Date of Award

Spring 1982

Degree Type

Thesis - Restricted

Degree Name

Master of Science (MS)

Department

Nursing

Abstract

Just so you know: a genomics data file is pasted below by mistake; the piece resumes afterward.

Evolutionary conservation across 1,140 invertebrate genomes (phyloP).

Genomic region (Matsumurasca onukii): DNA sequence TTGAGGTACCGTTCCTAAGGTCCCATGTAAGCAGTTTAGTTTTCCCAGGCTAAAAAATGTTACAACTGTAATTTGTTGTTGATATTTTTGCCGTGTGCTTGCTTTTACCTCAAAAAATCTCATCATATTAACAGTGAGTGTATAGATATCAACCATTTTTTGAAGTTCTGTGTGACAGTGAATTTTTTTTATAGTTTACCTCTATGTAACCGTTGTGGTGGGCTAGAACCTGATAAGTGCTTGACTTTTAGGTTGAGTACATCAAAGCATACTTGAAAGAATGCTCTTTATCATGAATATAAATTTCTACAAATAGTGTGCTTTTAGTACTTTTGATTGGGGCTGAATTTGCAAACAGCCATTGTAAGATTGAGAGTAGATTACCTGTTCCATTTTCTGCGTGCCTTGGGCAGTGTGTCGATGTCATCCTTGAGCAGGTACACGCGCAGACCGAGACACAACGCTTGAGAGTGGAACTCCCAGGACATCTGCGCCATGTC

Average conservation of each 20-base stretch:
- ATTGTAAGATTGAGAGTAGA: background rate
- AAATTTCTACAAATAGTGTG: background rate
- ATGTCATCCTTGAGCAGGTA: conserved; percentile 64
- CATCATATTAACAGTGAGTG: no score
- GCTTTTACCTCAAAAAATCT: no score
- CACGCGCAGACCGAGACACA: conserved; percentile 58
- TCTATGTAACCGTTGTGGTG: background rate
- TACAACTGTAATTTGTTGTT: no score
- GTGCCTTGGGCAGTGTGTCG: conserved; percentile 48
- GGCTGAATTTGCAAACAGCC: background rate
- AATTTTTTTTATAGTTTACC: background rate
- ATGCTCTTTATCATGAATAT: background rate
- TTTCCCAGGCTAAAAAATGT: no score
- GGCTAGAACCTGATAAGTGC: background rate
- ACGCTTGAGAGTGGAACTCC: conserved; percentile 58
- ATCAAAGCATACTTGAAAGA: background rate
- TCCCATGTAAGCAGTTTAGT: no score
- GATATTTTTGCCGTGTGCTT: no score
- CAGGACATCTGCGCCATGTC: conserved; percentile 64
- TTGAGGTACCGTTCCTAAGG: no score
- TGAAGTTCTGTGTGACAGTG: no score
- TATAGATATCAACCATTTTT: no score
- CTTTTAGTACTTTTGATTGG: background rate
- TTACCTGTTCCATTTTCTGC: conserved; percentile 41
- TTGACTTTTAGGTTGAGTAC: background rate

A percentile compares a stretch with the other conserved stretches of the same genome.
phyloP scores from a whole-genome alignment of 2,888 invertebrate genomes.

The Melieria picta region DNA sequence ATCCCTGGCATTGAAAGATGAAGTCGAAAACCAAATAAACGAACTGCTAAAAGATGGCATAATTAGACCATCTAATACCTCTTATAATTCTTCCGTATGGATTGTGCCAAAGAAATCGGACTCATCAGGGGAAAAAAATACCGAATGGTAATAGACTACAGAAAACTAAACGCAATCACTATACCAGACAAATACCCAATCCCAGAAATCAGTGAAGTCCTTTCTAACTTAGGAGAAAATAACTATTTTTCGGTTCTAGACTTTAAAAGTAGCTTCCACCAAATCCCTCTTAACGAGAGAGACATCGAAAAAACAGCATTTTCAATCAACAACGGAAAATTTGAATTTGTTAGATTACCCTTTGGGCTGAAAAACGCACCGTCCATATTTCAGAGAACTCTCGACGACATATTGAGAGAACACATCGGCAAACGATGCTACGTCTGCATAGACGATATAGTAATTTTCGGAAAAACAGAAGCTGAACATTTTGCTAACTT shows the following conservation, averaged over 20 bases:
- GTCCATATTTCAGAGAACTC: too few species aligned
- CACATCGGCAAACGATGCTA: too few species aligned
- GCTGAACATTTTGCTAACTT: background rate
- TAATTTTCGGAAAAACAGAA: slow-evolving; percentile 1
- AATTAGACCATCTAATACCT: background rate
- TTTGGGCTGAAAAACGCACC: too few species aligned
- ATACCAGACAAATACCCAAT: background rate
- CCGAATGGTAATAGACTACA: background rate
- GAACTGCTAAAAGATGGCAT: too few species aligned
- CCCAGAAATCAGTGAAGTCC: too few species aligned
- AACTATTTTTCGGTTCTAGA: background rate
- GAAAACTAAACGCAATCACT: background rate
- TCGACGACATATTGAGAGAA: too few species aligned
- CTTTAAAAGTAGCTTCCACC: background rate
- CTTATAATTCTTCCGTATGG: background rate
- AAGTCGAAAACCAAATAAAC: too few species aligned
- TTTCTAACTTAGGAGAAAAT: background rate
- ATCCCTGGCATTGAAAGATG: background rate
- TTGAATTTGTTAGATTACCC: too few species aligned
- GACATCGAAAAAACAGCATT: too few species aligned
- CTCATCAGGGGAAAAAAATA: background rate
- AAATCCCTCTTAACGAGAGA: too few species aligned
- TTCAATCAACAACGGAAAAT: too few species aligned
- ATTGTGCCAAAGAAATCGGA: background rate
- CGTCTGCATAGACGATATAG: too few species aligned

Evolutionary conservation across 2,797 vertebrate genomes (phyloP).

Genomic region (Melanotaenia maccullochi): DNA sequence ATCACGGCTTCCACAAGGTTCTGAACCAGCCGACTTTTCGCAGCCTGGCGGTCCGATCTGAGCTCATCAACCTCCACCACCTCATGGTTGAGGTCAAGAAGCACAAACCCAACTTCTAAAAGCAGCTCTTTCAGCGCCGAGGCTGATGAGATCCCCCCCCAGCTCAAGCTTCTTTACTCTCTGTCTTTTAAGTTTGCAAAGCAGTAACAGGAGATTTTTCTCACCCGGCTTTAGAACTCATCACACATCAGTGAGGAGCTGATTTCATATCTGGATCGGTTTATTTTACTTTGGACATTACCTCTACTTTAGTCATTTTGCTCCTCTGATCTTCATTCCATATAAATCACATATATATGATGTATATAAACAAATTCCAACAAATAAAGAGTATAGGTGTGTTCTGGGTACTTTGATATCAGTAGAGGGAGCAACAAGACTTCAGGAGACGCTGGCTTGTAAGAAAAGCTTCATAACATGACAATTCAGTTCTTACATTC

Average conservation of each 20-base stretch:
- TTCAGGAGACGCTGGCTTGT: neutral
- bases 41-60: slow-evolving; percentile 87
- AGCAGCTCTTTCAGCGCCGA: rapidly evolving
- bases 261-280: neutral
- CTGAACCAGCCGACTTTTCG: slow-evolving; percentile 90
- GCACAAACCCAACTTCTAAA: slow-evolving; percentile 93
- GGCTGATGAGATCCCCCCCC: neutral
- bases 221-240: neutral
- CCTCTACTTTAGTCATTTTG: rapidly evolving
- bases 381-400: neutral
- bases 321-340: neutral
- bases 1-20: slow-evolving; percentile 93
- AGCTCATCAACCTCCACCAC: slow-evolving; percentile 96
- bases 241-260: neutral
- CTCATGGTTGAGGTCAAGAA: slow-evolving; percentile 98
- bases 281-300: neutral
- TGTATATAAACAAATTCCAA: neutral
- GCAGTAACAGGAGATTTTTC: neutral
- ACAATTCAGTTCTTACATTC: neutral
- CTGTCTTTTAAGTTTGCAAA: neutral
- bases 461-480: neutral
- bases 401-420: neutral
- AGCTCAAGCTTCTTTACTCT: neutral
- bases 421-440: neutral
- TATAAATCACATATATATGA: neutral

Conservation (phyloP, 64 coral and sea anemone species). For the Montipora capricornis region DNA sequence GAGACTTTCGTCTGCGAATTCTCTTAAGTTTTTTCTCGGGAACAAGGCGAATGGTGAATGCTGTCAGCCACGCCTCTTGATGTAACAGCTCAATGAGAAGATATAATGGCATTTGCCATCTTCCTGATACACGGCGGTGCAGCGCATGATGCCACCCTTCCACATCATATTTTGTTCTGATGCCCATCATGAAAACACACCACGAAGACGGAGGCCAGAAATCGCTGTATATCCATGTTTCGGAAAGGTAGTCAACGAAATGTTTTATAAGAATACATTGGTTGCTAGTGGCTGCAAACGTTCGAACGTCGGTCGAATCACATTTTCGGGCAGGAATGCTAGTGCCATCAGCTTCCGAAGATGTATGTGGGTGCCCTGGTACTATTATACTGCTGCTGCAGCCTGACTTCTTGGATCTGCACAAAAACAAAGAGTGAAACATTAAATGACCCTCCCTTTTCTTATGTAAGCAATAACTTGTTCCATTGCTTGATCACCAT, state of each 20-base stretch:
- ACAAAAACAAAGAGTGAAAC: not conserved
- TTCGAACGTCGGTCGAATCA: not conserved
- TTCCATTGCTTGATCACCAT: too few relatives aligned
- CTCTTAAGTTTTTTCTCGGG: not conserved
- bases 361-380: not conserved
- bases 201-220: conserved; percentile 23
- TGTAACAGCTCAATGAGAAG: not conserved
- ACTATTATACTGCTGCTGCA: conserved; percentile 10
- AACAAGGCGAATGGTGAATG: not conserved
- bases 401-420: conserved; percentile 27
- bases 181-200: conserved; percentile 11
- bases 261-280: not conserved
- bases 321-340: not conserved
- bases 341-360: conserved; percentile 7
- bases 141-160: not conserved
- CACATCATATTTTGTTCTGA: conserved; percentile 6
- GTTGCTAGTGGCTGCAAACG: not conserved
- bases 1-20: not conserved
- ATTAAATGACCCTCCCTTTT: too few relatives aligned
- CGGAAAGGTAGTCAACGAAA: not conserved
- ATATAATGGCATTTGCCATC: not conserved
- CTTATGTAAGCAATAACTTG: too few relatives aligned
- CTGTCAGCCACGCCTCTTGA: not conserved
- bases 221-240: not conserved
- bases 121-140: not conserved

Based on the premise that the school-age child can understand concepts of body parts, this essay was designed to measure the knowledge school-age children have of internal and external body parts and to measure change in knowledge after participation in learning experiences. The essay contains a review of the literature in tow major areas: the cognitive development of the school-age child; and the measurement of knowledge of body parts, using a blank body outline as an assessment tool. A group of fourth grade children were asked to draw the parts they thought they had inside their body. They were provided with a blank body outline to complete this task. The children then participated in a weekly series of learning experiences in which they were presented with information about body structure and function. At the end of twelve weeks the children's knowledge of body parts was reassessed using the blank body outline. The two drawings were then compared. An increase in total number of body parts and an increase in the number and diversity of internal body parts were evident in the comparison. It is suggested that the body outline was a useful tool for assessing school-age children's knowledge of body parts. It is further suggested that through the use of this assessment tool, the nurse who works with school-age children can effectively measure their knowledge of body parts and can modify delivery of health care so that it is appropriate to the child's cognitive level.

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